none
The token provider cannot get tokens for target RRS feed

  • Question

  • We are accessing WCF services in a windows application. We are using WSHttpBinding and Windows authentication when accessing the WCF services.

       We have installed the windows application on some client machines and the authorization worked fine. However on one machine, the authentication fails with the below message:
        "The token provider cannot get tokens for target 'http:\\xyz.com\abc.svc'"

       We have the below security configuration:
         <security mode="Message">
                <transport clientCredentialType="Windows" proxyCredentialType="None"
                  realm="" />
                <message clientCredentialType="Windows" negotiateServiceCredential="true"
                  algorithmSuite="Default" establishSecurityContext="false" />
         </security>

      We have tried setting the security mode as None in both client and service configuration files. But this didn't resolve the issue. We actually need the above security.
    Tuesday, December 7, 2010 12:28 PM

Answers

  • this is the cause of the problem.

    you can still use message level security, for example username or certificate. transport will also work. you need to decide what client credentials best fit your scenario (username, certificate).

     


    http://webservices20.blogspot.com/
    WCF Security, Interoperability And Performance Blog
    • Marked as answer by Yi-Lun Luo Tuesday, December 14, 2010 2:02 AM
    Thursday, December 9, 2010 5:11 PM

All replies

  • possibly the failing machine is out of the windows domain or the running user has low permissions.
    http://webservices20.blogspot.com/
    WCF Security, Interoperability And Performance Blog
    Tuesday, December 7, 2010 5:58 PM
  • Thanks for your reply. All the client machines are in a work group. So we are assuming the permissions are also same.

    Could you explain more about the user having low permissions?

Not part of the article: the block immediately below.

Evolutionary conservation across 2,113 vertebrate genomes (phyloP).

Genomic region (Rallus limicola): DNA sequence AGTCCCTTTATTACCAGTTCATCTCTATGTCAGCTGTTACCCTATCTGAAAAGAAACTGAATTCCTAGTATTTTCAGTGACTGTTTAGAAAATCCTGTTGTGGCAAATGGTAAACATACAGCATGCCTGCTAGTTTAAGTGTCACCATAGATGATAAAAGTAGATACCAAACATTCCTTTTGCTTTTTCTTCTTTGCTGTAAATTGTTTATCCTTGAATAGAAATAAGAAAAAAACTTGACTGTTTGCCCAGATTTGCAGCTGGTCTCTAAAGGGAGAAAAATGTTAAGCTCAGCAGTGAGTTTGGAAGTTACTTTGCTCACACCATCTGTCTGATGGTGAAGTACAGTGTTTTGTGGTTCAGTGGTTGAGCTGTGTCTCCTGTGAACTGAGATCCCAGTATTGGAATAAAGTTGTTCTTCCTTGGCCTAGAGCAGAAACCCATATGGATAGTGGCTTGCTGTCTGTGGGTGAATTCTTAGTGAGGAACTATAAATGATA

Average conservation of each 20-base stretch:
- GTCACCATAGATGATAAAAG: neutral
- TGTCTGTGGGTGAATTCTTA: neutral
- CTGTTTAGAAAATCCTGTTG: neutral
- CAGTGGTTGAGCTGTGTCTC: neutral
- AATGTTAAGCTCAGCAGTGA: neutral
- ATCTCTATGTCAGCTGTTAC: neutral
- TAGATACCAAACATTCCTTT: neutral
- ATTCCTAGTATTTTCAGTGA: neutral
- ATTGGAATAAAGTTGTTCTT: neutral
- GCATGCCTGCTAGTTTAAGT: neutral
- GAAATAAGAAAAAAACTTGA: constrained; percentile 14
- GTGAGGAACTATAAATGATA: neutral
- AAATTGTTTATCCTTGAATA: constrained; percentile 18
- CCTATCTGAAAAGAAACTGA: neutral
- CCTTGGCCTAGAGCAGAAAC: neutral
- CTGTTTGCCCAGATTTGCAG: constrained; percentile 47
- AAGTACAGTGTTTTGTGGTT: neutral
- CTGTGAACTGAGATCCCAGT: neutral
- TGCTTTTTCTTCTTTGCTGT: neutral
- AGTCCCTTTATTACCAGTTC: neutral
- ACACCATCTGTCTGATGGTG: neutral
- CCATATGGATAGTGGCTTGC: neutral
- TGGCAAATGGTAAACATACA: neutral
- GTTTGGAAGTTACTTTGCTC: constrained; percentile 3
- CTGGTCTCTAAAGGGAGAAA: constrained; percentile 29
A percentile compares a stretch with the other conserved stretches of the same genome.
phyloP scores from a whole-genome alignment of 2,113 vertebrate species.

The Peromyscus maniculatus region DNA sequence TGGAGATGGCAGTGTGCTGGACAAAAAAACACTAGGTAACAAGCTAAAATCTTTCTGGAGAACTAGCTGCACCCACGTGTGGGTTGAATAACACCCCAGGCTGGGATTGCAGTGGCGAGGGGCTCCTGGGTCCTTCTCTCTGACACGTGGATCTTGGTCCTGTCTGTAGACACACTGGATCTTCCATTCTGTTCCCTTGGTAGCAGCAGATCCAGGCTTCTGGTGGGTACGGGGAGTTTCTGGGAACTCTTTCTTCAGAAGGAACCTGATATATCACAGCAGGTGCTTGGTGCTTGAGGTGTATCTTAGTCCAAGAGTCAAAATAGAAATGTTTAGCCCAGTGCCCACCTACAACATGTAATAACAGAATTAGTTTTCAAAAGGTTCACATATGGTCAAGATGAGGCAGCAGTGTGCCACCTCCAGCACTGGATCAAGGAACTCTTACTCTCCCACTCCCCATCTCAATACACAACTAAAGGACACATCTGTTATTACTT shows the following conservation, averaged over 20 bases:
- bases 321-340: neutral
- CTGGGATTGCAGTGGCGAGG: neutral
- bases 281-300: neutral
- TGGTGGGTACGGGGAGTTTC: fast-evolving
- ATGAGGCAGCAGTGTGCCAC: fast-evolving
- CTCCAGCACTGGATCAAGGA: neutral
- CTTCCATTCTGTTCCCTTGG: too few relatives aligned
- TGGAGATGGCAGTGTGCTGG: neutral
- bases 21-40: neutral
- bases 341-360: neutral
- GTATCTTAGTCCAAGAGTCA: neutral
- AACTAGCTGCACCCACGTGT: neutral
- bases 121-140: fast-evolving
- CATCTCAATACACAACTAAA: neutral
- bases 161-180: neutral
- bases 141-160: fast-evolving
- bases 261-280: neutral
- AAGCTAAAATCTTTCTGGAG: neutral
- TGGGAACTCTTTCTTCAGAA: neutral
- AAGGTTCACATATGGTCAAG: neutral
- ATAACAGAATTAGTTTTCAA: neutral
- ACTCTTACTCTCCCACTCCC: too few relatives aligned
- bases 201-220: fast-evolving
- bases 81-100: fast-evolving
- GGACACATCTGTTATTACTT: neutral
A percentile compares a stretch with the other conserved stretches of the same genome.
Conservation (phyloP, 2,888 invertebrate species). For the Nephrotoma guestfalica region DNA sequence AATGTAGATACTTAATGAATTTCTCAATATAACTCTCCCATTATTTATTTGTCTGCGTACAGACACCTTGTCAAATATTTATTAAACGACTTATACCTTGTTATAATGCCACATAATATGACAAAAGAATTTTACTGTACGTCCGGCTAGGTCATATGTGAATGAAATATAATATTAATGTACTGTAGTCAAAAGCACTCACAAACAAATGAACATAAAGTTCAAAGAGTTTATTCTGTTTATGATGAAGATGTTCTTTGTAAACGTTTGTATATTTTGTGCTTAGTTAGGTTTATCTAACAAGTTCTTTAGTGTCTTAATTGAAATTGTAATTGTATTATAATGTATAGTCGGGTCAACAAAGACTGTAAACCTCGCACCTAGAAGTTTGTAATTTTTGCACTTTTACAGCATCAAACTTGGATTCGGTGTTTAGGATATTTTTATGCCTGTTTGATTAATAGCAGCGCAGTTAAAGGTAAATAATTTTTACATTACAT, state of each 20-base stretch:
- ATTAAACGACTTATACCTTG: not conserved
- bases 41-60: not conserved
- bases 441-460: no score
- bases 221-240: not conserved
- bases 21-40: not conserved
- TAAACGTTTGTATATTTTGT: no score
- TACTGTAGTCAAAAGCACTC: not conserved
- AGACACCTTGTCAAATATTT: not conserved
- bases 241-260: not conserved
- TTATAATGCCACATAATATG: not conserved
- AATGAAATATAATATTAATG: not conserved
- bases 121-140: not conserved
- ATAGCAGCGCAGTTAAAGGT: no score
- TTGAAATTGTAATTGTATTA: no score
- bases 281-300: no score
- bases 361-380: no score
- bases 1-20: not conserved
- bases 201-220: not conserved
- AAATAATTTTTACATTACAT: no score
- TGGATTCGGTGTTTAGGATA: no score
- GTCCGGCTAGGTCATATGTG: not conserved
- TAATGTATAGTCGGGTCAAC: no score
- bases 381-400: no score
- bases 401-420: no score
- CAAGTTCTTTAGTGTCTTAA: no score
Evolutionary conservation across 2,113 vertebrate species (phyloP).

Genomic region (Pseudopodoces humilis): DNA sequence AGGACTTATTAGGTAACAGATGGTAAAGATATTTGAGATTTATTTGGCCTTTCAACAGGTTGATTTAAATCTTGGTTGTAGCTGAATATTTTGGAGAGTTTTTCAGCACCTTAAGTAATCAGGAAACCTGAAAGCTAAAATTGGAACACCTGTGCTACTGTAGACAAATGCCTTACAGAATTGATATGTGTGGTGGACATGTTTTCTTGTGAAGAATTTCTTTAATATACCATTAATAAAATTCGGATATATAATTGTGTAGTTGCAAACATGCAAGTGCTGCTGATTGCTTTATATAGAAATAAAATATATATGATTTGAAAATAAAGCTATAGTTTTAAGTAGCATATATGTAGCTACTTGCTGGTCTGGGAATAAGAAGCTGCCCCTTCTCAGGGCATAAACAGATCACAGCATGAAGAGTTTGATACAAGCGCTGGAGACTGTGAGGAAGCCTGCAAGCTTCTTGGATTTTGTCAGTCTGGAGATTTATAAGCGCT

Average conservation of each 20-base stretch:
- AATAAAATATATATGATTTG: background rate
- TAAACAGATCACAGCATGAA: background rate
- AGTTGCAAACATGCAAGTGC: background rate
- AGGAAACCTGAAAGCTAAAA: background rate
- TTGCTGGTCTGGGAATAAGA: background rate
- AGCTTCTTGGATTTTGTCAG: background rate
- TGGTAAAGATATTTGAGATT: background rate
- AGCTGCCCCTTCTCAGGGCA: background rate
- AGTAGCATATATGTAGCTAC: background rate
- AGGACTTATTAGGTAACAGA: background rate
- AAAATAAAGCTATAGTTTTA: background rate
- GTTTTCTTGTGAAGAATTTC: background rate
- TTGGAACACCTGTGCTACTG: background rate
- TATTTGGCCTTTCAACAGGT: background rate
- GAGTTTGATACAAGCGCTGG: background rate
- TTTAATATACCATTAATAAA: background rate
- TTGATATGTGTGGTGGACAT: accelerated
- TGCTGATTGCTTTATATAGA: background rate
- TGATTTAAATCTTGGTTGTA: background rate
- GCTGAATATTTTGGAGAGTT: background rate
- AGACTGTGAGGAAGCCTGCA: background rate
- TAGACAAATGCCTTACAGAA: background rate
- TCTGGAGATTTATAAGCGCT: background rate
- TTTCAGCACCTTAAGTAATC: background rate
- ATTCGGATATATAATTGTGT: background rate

Wednesday, December 8, 2010 11:28 AM
  • try to log in to one machine with both the working and non working user, to see if this is a machine or a user issue.
    http://webservices20.blogspot.com/
    WCF Security, Interoperability And Performance Blog
    Wednesday, December 8, 2010 7:03 PM
  • Actually this new client machine is in a different domain. The services are hosted in a different domain. We are using Windows Authentication at Message level for WSHttpBinding. 

    Is this the cause of the problem? Should we use Transport level security?

    How can we achieve this Message Level security using WSHttpBinding?

    We don't want to use impersonation on client side. Also we can't provide server credentials on client side for security reasons. Please suggest any other alternative for accessing services in a cross domain environment.

     

    Thursday, December 9, 2010 8:36 AM
  • this is the cause of the problem.

    you can still use message level security, for example username or certificate. transport will also work. you need to decide what client credentials best fit your scenario (username, certificate).

     


    http://webservices20.blogspot.com/
    WCF Security, Interoperability And Performance Blog
    • Marked as answer by Yi-Lun Luo Tuesday, December 14, 2010 2:02 AM
    Thursday, December 9, 2010 5:11 PM
  • I know this is a REALLY old post but I just wanted to say that we had this error message today on a client / server set-up that has worked without issue for over a year.  It turns out the error was caused because the server certificate had recently expired and had a new one generated; this issue was caused by the client no longer trusting the server.

    Exporting the new server certificate and installing it in the client's Trusted People certificate store fixed this right up. 

    As I say; an old post; but it would seem the error message is still as useless as it always has been.

    Rob

    Thursday, June 30, 2016 1:50 PM